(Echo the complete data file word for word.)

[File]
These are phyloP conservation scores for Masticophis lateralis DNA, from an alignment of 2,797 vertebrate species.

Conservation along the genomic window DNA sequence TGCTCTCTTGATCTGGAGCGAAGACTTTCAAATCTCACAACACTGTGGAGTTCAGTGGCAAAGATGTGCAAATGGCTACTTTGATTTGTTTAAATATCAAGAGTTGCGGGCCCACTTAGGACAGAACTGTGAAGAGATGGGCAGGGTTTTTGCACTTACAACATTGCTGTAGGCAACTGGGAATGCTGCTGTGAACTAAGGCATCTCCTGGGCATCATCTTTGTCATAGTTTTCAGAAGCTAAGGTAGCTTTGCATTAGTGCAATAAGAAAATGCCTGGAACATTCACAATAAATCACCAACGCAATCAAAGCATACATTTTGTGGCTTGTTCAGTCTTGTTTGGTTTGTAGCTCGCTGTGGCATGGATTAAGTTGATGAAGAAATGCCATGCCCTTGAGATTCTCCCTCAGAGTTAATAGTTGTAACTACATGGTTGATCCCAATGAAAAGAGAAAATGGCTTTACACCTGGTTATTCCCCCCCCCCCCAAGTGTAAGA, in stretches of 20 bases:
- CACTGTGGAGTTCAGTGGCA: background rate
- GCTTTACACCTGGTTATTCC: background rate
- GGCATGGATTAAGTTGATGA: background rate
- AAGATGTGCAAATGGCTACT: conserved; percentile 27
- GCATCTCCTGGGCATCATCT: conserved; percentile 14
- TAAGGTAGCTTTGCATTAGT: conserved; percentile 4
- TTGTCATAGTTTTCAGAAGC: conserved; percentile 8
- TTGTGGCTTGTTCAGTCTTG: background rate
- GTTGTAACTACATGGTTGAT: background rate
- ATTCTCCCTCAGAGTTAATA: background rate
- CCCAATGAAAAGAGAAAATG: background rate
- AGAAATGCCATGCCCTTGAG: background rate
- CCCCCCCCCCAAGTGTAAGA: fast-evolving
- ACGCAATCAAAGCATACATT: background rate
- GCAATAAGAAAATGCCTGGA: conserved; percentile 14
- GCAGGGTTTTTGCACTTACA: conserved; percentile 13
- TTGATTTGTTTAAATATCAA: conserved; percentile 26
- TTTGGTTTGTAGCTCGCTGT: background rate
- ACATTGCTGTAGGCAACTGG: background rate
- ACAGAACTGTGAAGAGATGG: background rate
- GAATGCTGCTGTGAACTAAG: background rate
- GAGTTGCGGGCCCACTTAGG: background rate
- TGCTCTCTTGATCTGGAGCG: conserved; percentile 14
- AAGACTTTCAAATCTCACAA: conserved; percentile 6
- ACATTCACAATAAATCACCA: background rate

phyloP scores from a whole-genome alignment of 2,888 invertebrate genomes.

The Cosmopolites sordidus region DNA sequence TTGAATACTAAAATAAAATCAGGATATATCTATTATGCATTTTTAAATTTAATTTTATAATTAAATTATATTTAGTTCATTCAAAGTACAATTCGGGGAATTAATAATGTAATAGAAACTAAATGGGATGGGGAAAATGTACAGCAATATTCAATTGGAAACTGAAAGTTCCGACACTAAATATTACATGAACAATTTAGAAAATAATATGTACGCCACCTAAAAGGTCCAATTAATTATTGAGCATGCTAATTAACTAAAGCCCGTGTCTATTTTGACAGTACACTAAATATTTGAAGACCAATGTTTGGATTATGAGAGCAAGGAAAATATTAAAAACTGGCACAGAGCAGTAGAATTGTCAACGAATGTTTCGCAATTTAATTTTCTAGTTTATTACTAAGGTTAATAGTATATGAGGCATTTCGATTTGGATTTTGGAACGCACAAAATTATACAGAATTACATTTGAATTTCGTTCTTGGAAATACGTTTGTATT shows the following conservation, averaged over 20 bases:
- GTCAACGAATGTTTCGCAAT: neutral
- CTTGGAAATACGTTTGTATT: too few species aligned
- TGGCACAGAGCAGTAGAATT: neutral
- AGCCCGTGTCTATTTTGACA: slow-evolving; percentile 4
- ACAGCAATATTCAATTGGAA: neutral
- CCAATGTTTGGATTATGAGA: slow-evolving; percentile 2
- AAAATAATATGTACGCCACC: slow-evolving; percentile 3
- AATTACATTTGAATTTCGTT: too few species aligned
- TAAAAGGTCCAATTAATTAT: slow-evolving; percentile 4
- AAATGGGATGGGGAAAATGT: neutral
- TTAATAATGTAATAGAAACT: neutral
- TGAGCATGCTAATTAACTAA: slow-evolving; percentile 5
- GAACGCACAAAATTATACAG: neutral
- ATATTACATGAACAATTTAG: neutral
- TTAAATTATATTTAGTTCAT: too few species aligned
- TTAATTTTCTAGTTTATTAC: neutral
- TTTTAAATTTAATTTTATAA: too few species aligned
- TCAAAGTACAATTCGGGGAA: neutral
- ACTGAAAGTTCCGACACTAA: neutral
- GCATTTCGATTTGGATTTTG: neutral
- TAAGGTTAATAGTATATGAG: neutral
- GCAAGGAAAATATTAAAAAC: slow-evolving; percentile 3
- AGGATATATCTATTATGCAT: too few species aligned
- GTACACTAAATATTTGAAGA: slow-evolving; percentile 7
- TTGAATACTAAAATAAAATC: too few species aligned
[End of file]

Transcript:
These are phyloP conservation scores for Masticophis lateralis DNA, from an alignment of 2,797 vertebrate species.

Conservation along the genomic window DNA sequence TGCTCTCTTGATCTGGAGCGAAGACTTTCAAATCTCACAACACTGTGGAGTTCAGTGGCAAAGATGTGCAAATGGCTACTTTGATTTGTTTAAATATCAAGAGTTGCGGGCCCACTTAGGACAGAACTGTGAAGAGATGGGCAGGGTTTTTGCACTTACAACATTGCTGTAGGCAACTGGGAATGCTGCTGTGAACTAAGGCATCTCCTGGGCATCATCTTTGTCATAGTTTTCAGAAGCTAAGGTAGCTTTGCATTAGTGCAATAAGAAAATGCCTGGAACATTCACAATAAATCACCAACGCAATCAAAGCATACATTTTGTGGCTTGTTCAGTCTTGTTTGGTTTGTAGCTCGCTGTGGCATGGATTAAGTTGATGAAGAAATGCCATGCCCTTGAGATTCTCCCTCAGAGTTAATAGTTGTAACTACATGGTTGATCCCAATGAAAAGAGAAAATGGCTTTACACCTGGTTATTCCCCCCCCCCCCAAGTGTAAGA, in stretches of 20 bases:
- CACTGTGGAGTTCAGTGGCA: background rate
- GCTTTACACCTGGTTATTCC: background rate
- GGCATGGATTAAGTTGATGA: background rate
- AAGATGTGCAAATGGCTACT: conserved; percentile 27
- GCATCTCCTGGGCATCATCT: conserved; percentile 14
- TAAGGTAGCTTTGCATTAGT: conserved; percentile 4
- TTGTCATAGTTTTCAGAAGC: conserved; percentile 8
- TTGTGGCTTGTTCAGTCTTG: background rate
- GTTGTAACTACATGGTTGAT: background rate
- ATTCTCCCTCAGAGTTAATA: background rate
- CCCAATGAAAAGAGAAAATG: background rate
- AGAAATGCCATGCCCTTGAG: background rate
- CCCCCCCCCCAAGTGTAAGA: fast-evolving
- ACGCAATCAAAGCATACATT: background rate
- GCAATAAGAAAATGCCTGGA: conserved; percentile 14
- GCAGGGTTTTTGCACTTACA: conserved; percentile 13
- TTGATTTGTTTAAATATCAA: conserved; percentile 26
- TTTGGTTTGTAGCTCGCTGT: background rate
- ACATTGCTGTAGGCAACTGG: background rate
- ACAGAACTGTGAAGAGATGG: background rate
- GAATGCTGCTGTGAACTAAG: background rate
- GAGTTGCGGGCCCACTTAGG: background rate
- TGCTCTCTTGATCTGGAGCG: conserved; percentile 14
- AAGACTTTCAAATCTCACAA: conserved; percentile 6
- ACATTCACAATAAATCACCA: background rate

phyloP scores from a whole-genome alignment of 2,888 invertebrate genomes.

The Cosmopolites sordidus region DNA sequence TTGAATACTAAAATAAAATCAGGATATATCTATTATGCATTTTTAAATTTAATTTTATAATTAAATTATATTTAGTTCATTCAAAGTACAATTCGGGGAATTAATAATGTAATAGAAACTAAATGGGATGGGGAAAATGTACAGCAATATTCAATTGGAAACTGAAAGTTCCGACACTAAATATTACATGAACAATTTAGAAAATAATATGTACGCCACCTAAAAGGTCCAATTAATTATTGAGCATGCTAATTAACTAAAGCCCGTGTCTATTTTGACAGTACACTAAATATTTGAAGACCAATGTTTGGATTATGAGAGCAAGGAAAATATTAAAAACTGGCACAGAGCAGTAGAATTGTCAACGAATGTTTCGCAATTTAATTTTCTAGTTTATTACTAAGGTTAATAGTATATGAGGCATTTCGATTTGGATTTTGGAACGCACAAAATTATACAGAATTACATTTGAATTTCGTTCTTGGAAATACGTTTGTATT shows the following conservation, averaged over 20 bases:
- GTCAACGAATGTTTCGCAAT: neutral
- CTTGGAAATACGTTTGTATT: too few species aligned
- TGGCACAGAGCAGTAGAATT: neutral
- AGCCCGTGTCTATTTTGACA: slow-evolving; percentile 4
- ACAGCAATATTCAATTGGAA: neutral
- CCAATGTTTGGATTATGAGA: slow-evolving; percentile 2
- AAAATAATATGTACGCCACC: slow-evolving; percentile 3
- AATTACATTTGAATTTCGTT: too few species aligned
- TAAAAGGTCCAATTAATTAT: slow-evolving; percentile 4
- AAATGGGATGGGGAAAATGT: neutral
- TTAATAATGTAATAGAAACT: neutral
- TGAGCATGCTAATTAACTAA: slow-evolving; percentile 5
- GAACGCACAAAATTATACAG: neutral
- ATATTACATGAACAATTTAG: neutral
- TTAAATTATATTTAGTTCAT: too few species aligned
- TTAATTTTCTAGTTTATTAC: neutral
- TTTTAAATTTAATTTTATAA: too few species aligned
- TCAAAGTACAATTCGGGGAA: neutral
- ACTGAAAGTTCCGACACTAA: neutral
- GCATTTCGATTTGGATTTTG: neutral
- TAAGGTTAATAGTATATGAG: neutral
- GCAAGGAAAATATTAAAAAC: slow-evolving; percentile 3
- AGGATATATCTATTATGCAT: too few species aligned
- GTACACTAAATATTTGAAGA: slow-evolving; percentile 7
- TTGAATACTAAAATAAAATC: too few species aligned